Estate attorney Kensuke Ambe said Matsuura is contesting the allegations, but he has not heard back from the others. Matsuura did not answer repeated calls.
The estate estimated the value of the unauthorized products at 123 million yen ($1.23 million), according to the lawsuit documents.
“The defendants are taking advantage of the fact that Michael is dead to act as though they have obtained the rights,” the documents said.
Also behind the lawsuit is Triumph, an American company wholly owned by the estate and set up by Michael to handle his merchandising.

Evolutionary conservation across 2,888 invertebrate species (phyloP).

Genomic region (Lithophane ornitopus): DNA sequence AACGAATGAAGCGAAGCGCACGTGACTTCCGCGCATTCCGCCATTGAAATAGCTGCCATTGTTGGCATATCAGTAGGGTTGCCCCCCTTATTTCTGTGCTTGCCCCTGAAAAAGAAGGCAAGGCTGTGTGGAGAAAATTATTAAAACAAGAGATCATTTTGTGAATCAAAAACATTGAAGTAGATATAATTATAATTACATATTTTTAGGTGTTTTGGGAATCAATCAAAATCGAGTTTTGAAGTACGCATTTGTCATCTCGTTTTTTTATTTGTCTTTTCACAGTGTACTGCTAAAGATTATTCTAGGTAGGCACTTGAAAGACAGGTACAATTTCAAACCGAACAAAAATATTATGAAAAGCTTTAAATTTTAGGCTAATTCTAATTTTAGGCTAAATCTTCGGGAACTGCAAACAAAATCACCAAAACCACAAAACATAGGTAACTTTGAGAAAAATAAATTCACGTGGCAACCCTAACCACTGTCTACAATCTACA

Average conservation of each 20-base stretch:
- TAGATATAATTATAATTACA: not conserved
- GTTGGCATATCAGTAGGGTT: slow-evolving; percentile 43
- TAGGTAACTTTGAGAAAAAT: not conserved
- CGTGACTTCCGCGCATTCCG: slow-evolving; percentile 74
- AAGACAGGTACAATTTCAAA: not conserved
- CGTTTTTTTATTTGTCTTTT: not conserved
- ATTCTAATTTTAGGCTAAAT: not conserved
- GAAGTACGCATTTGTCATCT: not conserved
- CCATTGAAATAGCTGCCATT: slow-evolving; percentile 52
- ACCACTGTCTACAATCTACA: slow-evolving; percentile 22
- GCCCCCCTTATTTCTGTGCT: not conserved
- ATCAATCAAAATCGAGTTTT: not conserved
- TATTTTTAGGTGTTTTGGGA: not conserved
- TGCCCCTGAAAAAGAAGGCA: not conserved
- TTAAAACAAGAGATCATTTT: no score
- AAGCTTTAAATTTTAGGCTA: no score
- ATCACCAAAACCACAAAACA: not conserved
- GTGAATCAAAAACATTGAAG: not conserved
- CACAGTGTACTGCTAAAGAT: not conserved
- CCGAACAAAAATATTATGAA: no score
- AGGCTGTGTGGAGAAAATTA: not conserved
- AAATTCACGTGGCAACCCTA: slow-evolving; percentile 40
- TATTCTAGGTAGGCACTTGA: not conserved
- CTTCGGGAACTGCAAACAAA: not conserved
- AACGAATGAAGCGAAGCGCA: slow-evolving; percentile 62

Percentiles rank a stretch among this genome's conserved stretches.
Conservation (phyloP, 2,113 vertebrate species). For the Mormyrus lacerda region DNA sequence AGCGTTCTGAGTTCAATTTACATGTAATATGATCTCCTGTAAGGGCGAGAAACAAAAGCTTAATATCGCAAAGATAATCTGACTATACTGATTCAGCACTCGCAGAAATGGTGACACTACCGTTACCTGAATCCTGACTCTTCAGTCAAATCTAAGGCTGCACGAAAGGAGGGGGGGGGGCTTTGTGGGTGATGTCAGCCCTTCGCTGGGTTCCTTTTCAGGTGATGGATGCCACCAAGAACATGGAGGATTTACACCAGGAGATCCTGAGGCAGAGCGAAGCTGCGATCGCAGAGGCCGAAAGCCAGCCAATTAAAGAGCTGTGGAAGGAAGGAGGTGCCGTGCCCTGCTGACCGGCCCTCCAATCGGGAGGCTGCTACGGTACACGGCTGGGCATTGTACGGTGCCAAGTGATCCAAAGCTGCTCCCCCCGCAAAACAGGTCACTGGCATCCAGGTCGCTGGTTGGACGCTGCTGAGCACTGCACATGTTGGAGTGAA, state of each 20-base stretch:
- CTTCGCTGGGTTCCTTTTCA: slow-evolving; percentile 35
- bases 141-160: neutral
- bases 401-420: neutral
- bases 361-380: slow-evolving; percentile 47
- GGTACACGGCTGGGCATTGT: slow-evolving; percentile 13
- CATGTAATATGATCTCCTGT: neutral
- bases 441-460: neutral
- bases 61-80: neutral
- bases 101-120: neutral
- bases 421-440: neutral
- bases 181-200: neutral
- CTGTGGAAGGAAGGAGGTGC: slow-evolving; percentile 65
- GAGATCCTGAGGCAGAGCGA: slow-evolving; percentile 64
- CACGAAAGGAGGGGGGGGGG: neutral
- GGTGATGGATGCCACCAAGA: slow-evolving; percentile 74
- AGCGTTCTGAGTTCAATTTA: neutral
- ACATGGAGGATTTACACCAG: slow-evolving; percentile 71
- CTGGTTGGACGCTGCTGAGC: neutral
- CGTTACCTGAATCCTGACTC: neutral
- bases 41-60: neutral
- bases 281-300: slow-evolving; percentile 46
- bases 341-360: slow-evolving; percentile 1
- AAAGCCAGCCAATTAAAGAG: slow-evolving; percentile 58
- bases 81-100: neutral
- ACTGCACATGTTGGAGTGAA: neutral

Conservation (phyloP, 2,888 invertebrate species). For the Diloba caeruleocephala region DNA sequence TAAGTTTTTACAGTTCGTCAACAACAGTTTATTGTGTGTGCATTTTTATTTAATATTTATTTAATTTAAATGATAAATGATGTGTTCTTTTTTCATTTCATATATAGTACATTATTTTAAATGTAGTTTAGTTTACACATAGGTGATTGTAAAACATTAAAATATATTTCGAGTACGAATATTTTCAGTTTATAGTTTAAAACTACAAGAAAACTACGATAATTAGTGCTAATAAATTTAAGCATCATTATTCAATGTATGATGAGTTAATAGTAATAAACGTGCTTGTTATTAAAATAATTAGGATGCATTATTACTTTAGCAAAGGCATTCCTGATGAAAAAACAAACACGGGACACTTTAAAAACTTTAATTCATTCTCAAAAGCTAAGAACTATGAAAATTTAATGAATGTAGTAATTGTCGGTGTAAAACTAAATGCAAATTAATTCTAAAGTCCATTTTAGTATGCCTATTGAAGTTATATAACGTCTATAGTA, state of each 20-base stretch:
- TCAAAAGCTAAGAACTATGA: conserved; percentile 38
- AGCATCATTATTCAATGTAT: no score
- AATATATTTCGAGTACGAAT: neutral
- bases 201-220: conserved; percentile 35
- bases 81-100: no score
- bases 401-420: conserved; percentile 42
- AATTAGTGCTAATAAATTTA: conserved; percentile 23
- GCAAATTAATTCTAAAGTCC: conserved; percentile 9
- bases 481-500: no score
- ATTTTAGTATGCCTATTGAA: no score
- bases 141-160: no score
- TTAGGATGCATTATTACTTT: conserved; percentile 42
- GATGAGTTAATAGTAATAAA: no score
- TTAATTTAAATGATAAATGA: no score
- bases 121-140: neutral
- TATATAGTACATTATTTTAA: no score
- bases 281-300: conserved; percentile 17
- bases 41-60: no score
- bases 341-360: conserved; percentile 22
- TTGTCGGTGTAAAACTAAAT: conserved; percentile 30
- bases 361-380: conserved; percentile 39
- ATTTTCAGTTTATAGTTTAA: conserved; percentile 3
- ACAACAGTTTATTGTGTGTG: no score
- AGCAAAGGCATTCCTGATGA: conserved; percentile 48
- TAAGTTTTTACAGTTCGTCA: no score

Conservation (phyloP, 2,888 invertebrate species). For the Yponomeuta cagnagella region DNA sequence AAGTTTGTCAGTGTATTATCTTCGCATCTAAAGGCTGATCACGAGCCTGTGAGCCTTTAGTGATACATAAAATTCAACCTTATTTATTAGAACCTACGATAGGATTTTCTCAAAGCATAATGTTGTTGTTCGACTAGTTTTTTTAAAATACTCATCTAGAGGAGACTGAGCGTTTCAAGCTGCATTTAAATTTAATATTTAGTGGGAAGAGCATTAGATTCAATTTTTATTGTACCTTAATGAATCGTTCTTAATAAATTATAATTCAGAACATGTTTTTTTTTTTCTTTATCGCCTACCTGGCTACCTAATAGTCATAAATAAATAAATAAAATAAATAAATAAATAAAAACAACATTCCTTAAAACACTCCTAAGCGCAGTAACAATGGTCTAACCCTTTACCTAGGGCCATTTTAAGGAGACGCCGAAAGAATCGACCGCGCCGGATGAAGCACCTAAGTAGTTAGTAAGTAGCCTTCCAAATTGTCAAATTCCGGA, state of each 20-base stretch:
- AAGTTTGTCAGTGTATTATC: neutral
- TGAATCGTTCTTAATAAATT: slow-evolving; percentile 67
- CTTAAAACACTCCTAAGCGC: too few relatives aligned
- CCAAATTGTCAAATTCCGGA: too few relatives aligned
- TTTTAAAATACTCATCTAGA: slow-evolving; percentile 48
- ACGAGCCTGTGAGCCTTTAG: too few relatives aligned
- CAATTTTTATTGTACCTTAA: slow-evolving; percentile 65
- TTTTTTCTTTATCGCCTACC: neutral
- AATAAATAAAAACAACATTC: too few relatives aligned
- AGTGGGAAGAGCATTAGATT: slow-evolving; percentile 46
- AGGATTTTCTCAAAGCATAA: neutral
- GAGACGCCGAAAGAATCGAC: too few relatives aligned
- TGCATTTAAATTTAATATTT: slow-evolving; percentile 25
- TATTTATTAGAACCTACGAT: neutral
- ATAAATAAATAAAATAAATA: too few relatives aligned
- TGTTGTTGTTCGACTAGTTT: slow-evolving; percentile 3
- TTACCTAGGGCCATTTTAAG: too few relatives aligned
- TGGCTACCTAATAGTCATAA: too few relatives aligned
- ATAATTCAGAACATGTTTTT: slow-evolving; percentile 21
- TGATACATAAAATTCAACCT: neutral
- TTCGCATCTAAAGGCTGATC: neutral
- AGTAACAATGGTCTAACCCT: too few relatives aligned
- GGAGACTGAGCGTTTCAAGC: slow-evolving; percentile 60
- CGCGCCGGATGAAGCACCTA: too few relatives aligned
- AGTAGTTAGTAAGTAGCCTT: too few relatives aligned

The estate erased nearly $500 million in debt after Jackson’s death and keeps churning out new products. It opened a Las Vegas Cirque-du-Soleil show this year and is likely considering additional releases of Jackson-related material to ensure his mother and three children keep living comfortably and fans have new material to see and hear.
Triumph sued another Japanese company that sold Jackson goods and won in 2011.
Japanese are among Jackson’s most loyal fans, and many stuck with him through his two trials, which never resulted in convictions. Michael repeatedly denied the charges. His death brought much of this nation out in mourning.
The main photograph above shows Michael with some of his devoted Japanese fans in 2007.